In a conventional enterprise environment, management of non-customizable permissions and permission sets can be burdensome, requiring an extensive knowledge of computer programming. By way of example, Esther is the Chief Executive Officer (CEO) of Bleak Property, a property management company. Bleak Property has over 200 employees with roles varying from temporary administrative assistants, to accountants, to realtors. Employees who deviate from that role can hurt the business. For example, Richard, a realtor, excels at selling property but is terrible at accounting. If Richard were given the authority to approve expense reports, he might misunderstand some numbers on an expense report, making an accounting error that costs Bleak Property a huge amount of money. On the other hand, Ada, an accountant in charge of approving expense reports at Bleak Property needs to have the ability to approve expense reports to do her job. Unfortunately, Esther's current enterprise platform does not have a predefined capability to give Ada the authority to approve expense reports and deny such authority to Richard. While Esther is an incredibly skilled business woman, she has no knowledge of computer programming to define and assign the exact permissions that she would like to give her employees and lacks the time to learn. Additionally, she has neither the funding nor the capacity to hire a programmer to customize her permissions.

Some of the disclosed techniques can be implemented to allow users to create and manage permissions declaratively. By way of example, a graphical user interface (GUI) can be provided on a computing device that is configured to allow a user to define custom permissions, add custom permissions to permission sets, and assign permission sets to users. A user's input can be stored in a database containing both custom and pre-defined permissions. However, unlike pre-defined permissions, custom permissions can be defined granularly to meet the needs of a variety of users, as discussed more detail in the context of examples of implementations. Thus, in the aforementioned example, Esther can use such a GUI to generate a custom permission allowing users to approve expense reports and assign that custom permission to an “Expense Approver” permission set. Esther can assign the Expense Approver permission set to Ada, such that Ada has permission to approve expense reports. Along the same lines, Esther can choose not to assign the Expense Approver permission set to Richard so he will not be able to approve expense reports.

Custom permissions can be assigned to a variety of computing resources in a number of manners, as discussed in more detail below. For instance, the content of a presentation displayed on a user's device can differ depending on the permissions of the user. By way of illustration, if Richard, a realtor, views an expense report page he might see an array of editable fields that he can use to fill out an expense report. On the other hand, if Ada, who has the Expense Approver permission set, views the same page, she might not be able to edit the same fields as Richard, but instead she might see a button that allows her to approve or deny the expense report. Ada might also see an editable field in which she can comment on the expense report.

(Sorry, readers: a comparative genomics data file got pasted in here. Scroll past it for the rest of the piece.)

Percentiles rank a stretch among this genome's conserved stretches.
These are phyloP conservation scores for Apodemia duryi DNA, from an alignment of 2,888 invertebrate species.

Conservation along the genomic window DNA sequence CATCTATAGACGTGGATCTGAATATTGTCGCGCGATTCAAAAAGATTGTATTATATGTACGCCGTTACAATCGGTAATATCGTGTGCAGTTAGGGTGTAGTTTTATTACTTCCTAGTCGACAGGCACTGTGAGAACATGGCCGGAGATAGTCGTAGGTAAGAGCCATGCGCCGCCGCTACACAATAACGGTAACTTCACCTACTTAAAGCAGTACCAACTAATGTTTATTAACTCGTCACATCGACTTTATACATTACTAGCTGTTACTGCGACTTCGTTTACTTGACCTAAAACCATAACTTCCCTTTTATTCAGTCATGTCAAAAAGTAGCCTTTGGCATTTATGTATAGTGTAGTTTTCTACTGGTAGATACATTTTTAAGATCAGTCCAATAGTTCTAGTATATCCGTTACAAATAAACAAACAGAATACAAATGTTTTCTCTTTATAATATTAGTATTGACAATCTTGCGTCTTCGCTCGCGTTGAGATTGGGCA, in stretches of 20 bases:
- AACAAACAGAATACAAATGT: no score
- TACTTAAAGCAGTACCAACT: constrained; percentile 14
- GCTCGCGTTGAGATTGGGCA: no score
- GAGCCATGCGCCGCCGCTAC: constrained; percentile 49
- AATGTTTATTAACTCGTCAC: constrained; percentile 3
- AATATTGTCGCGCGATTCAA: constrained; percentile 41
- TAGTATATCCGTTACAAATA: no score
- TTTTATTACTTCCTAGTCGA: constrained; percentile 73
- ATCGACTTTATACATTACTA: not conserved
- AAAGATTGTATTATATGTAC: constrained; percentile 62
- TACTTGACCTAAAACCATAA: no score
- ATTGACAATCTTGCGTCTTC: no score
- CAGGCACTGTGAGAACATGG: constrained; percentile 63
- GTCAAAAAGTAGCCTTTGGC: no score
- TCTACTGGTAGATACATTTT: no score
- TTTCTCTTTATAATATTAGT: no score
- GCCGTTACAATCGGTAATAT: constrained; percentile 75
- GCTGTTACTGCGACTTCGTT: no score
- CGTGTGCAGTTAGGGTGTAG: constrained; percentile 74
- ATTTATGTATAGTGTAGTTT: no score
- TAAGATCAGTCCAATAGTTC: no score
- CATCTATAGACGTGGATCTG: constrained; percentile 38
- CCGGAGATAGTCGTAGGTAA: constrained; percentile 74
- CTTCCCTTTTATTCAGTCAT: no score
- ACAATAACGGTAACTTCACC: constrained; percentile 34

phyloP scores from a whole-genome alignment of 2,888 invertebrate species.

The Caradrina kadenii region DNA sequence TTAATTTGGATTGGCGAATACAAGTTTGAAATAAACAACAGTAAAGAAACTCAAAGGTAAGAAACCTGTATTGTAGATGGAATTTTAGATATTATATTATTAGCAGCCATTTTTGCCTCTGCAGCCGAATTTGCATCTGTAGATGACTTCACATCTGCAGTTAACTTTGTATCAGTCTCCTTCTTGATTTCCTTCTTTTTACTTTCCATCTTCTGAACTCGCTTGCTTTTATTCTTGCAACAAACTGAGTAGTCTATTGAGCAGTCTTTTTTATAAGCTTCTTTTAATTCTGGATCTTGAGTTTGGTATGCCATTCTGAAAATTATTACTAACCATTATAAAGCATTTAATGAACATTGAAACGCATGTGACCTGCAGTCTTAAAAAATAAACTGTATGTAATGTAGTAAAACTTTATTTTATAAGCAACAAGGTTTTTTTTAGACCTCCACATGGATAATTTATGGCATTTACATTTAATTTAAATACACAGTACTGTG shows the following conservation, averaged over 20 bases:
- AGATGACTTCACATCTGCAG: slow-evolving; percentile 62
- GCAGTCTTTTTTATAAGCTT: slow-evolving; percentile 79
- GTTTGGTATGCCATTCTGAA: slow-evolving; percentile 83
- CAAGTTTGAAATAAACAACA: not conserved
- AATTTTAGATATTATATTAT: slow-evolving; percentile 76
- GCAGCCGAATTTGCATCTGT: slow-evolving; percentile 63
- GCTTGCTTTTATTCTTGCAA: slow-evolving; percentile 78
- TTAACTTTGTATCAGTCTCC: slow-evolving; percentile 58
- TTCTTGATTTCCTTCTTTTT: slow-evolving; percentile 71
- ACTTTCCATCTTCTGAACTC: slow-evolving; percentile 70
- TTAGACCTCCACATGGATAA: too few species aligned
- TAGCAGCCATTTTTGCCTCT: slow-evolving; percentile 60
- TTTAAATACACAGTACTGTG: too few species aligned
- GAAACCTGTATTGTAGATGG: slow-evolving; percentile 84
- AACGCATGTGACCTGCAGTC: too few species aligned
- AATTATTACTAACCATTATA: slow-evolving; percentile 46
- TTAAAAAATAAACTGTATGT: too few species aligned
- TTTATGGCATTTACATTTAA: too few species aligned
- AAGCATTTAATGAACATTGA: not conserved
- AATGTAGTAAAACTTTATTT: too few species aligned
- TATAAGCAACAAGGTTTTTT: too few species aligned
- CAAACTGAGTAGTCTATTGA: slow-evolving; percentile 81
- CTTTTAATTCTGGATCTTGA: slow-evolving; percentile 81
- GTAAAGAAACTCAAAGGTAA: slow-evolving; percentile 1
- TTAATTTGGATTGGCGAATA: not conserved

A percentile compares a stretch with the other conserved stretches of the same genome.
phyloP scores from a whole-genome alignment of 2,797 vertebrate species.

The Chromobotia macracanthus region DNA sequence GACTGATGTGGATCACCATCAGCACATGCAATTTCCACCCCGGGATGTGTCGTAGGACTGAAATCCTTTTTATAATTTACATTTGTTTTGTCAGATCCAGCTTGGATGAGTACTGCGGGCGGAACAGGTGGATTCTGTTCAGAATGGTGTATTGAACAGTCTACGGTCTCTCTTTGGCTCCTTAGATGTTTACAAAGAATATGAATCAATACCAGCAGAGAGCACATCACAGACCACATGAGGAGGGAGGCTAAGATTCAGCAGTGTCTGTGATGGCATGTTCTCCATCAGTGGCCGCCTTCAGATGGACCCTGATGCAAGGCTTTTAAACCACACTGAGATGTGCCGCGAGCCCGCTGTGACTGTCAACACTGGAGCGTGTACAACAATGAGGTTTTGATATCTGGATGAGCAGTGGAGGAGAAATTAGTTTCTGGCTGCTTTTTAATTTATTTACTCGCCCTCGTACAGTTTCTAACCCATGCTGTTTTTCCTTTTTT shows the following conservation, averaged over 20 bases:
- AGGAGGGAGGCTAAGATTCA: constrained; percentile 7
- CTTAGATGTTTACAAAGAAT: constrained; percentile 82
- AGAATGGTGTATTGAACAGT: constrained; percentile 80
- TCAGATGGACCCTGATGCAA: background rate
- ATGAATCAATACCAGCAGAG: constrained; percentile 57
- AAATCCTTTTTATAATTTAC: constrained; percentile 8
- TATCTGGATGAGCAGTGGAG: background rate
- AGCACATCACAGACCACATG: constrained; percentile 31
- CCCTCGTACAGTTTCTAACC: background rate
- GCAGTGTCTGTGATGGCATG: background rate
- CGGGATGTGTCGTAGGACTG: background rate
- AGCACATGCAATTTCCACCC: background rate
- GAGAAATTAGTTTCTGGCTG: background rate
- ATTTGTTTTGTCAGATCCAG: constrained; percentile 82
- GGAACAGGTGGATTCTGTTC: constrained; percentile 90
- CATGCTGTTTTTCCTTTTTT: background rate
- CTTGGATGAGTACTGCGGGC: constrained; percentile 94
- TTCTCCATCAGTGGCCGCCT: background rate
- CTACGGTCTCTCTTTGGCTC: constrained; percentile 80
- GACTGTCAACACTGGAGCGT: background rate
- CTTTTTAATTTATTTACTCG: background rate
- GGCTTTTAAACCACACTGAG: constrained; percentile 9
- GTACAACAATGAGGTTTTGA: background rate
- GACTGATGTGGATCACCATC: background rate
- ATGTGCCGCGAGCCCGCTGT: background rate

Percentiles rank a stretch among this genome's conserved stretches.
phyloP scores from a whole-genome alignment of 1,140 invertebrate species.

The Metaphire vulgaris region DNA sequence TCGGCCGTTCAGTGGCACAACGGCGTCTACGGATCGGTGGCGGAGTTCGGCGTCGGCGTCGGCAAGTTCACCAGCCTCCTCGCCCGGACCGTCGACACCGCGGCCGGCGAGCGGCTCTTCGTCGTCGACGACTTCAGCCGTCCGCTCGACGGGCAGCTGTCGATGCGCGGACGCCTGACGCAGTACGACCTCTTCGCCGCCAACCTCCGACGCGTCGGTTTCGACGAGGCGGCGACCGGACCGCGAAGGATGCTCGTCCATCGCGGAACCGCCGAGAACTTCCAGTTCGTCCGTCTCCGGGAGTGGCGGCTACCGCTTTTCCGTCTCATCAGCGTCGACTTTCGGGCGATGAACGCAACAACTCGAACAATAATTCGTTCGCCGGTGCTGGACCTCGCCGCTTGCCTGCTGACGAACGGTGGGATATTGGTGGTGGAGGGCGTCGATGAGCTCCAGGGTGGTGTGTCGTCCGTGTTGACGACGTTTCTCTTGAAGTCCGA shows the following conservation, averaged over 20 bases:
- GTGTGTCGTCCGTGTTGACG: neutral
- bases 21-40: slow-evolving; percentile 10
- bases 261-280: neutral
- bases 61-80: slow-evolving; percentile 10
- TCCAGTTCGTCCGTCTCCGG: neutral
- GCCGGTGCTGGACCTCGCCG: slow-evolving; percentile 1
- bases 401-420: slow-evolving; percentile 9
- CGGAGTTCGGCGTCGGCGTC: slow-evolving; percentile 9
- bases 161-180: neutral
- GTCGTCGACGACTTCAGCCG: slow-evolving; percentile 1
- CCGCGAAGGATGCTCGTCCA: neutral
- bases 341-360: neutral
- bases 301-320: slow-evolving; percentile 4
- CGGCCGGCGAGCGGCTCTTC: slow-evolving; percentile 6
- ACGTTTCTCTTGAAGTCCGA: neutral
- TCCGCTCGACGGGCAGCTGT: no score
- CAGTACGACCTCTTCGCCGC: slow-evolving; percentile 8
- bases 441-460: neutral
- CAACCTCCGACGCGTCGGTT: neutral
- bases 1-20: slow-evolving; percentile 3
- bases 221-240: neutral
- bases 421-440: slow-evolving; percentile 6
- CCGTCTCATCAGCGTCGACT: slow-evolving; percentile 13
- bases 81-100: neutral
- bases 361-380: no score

Also or alternatively, permissions can be shared across organizations and systems to increase efficiency. By way of illustration, Bleak Property uses Salesforce.com® to manage their Customer Relationship Management (CRM) records. On the other hand, Bleak Property uses Concur® to handle their travel and expense needs. Bleak Property can use Salesforce.com® to generate a customized Expense Approver permission set and request that Salesforce.com® share the Expense Approver permission set with Concur®. At this point, only those with the Expense Approver permission set will be able to approve expense reports in Concur®. Along these lines, Bleak Property can generate additional permission sets containing custom permissions using Salesforce.com® and share such permission sets with other systems and applications. In other words, Bleak Property can use Salesforce.com® as a directory service and source of truth for permissions to be used by other systems and applications.

As discussed further below, custom permissions and permission sets can be used to define licenses. By way of example, Bleak Property allows all individuals navigating their website to view a list of basic property management tips. On the other hand, only users who have paid for a license can view restricted fields or objects on the Bleak Property website. Thus, Bleak Property can generate a “Paid License” permission set containing custom permissions that allows users to view restricted fields or objects. Bleak Property can then assign the Paid License permission set to users who have paid for a license.

Custom permissions and permission sets can be used in conjunction with some computing systems incorporating a multi-tenant database in an on-demand service environment. For instance, the assignments of users and permission sets may be stored in one or more databases of an on-demand database service environment. Thus, users may receive permission to access certain resources. A permission server in an on-demand database service environment can store criteria data regarding the types of users and permission sets to assign to each other. For example, a computing device can provide to the server data indicating an attribute of a user (e.g., geographic location, industry, role, level of experience, etc.) and particular permissions to be assigned to the users fitting the attributes. Permission sets meeting the criteria may be selected and assigned to the users. Moreover, permissions may appear in multiple permission sets. In this way, the users can gain access to the components of a system.